Experience : Greenough Wildlife & Bird Park

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Located about 20km south of Geraldton is a privately owned wildlife park with a variety of agendas.  While it provides a wonderful experience to all animal lovers, it is also a sanctuary for injured animals that have been rescued and rehabilitated, and a place to educate people and raise awareness about wildlife conservation.

 

Tin animals at the front of Greenough Wildlife & Bird Park

 

The Park

Greenough Wildlife & Bird Park has been around since the 1970s but it was handed over to Michelle and Jo in 2008.  Since then, they have made a lot of changes to the park to accommodate school groups and educational demonstrations about wildlife conservation and reptile awareness, as well as constructing new enclosures for the animals that live at the park.

 

 

Within the park is a gnome village, which is sure to delight, and the Easter Island heads add a kooky element to the landscape.  There is also has a picnic area with BBQ facilities and colourful playground, which is perfect if you want to celebrate your child’s birthday, and the gift shop has a variety of mementos to take home with you.

 

The Animals

All the animals in the park have been hand raised and have either lived there for a really long time or are new residents.  The oldest animal we saw was a cocky called Wacker who was born in 1945!

 

 

As we strolled around the park, we encountered crocodiles and pythons, sheep and goats, emus and an ostrich, parakeets and cockatoos, dingoes and kangaroos, and a flock of guinea fowl.  The kids loved the talking galah and feeding the kangaroos, and they were fascinated by the silver pheasant, sparrow hawk and the tawny frogmouth, that silently followed the kids as they moved around the cage.

 

The park also offers the opportunity to meet the animals and have your picture taken patting a dingo or cuddling a snake.

 

 

The Conservation

Michelle and Jo are deeply passionate about animal rescue and conservation and use the wildlife park as a sanctuary to rehabilitate rescued animals that have either been injured or abandoned.  They have an average of 10 animals a month that are brought in due to injury – snakes, lizards, echidnas and bats – they even get called out to assist with injured seals.

 

The most common animal that is brought in due to injury are kangaroos.  In most cases, the mother has been killed while crossing the road or shot while the joey is still in its pouch.  They rescue and raise over 25 joeys a year before they are released back into the wild.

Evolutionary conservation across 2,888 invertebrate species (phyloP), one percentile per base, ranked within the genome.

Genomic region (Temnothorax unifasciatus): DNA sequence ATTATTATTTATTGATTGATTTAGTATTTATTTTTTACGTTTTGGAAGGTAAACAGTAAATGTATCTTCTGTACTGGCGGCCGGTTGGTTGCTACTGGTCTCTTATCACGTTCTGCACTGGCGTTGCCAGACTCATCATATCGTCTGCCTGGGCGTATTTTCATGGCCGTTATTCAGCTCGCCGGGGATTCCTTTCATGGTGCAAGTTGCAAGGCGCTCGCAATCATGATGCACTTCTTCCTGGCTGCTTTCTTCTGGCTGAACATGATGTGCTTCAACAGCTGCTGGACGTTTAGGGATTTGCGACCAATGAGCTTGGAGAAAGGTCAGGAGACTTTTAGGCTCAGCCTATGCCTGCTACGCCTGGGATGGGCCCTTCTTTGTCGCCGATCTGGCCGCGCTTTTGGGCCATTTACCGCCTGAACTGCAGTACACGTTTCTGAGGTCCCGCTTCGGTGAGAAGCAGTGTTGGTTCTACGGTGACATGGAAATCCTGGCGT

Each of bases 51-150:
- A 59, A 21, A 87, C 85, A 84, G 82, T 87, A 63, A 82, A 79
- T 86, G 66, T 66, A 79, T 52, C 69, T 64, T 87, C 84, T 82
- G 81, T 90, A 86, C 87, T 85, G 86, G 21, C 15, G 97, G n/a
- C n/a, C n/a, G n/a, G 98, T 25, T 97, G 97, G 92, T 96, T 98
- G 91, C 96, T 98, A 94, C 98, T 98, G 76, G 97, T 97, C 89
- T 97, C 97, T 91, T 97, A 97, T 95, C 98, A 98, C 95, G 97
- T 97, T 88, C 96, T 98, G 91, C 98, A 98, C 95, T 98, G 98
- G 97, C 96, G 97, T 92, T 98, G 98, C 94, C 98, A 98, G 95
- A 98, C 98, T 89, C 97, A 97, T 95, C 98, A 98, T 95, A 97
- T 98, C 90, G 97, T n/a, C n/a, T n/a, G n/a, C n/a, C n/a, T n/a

Sadly, some animals cannot be released back into the wild and are deemed derelict.  In these cases, they need to be re-homed or euthanised, and this is where the Greenough Wildlife and Bird Park steps in.  If the animal is of a young age and will not be stressed in a captive environment, then the park will take them in and give them the opportunity to live a fulfilling life in a safe environment.  The tawny frogmouth that we met in the park is a derelict juvenile and it looked quite at home in the park.

 

 

Birds that have been abandoned by their parents or have fallen out of the nest are also brought in so they can live the rest of their lives in safety. In the case of Priscilla the African Ostrich – she came from an ostrich farm that closed down and she probably wouldn’t be around today if it wasn’t for Michelle and Jo.

 

Michelle and Jo are also involved with the National Dingo Preservation and Recovery Program, an initiative based in Victoria that aims to create a database of DNA-tested dingoes for the purpose of breeding.  Dingoes are being hunted and have very little protection so it’s important that we do something to ensure that they don’t get wiped out like the Tasmanian Tiger.  They also support the Ochre Project, which aims to raise awareness about dingo preservation and ban the use of 1080 poison baits in Australia.

 

Michelle is also a licensed reptile remover and has been called to move many venomous snakes, including a 1.3 metre monitor lizard. Because the Greenough Wildlife and Bird Park is an animal rescue refuge, if you find an injured animal, you can call 08 99261171 at any time.  If they are unable to take the animal in, they will help you with advice.

 

The Essentials

The Greenough Wildlife & Bird Park is located on Company Road in Greenough.  The Park is open every day from 10am -5pm, and is closed only two days of the year – Christmas Day and New Years Day.

 

 

Entry is at the great price of $9 for adults and $6 for kids, and a bag of feed for the animals is $1 each. Discounts for group bookings are available and callouts with the animals for special events can be arranged.  They also have a huge photo op board at the front of the park.

 

Phone: 08 9926 1171

Website: http://www.wildlifeandbirdpark.com.au/

 

 

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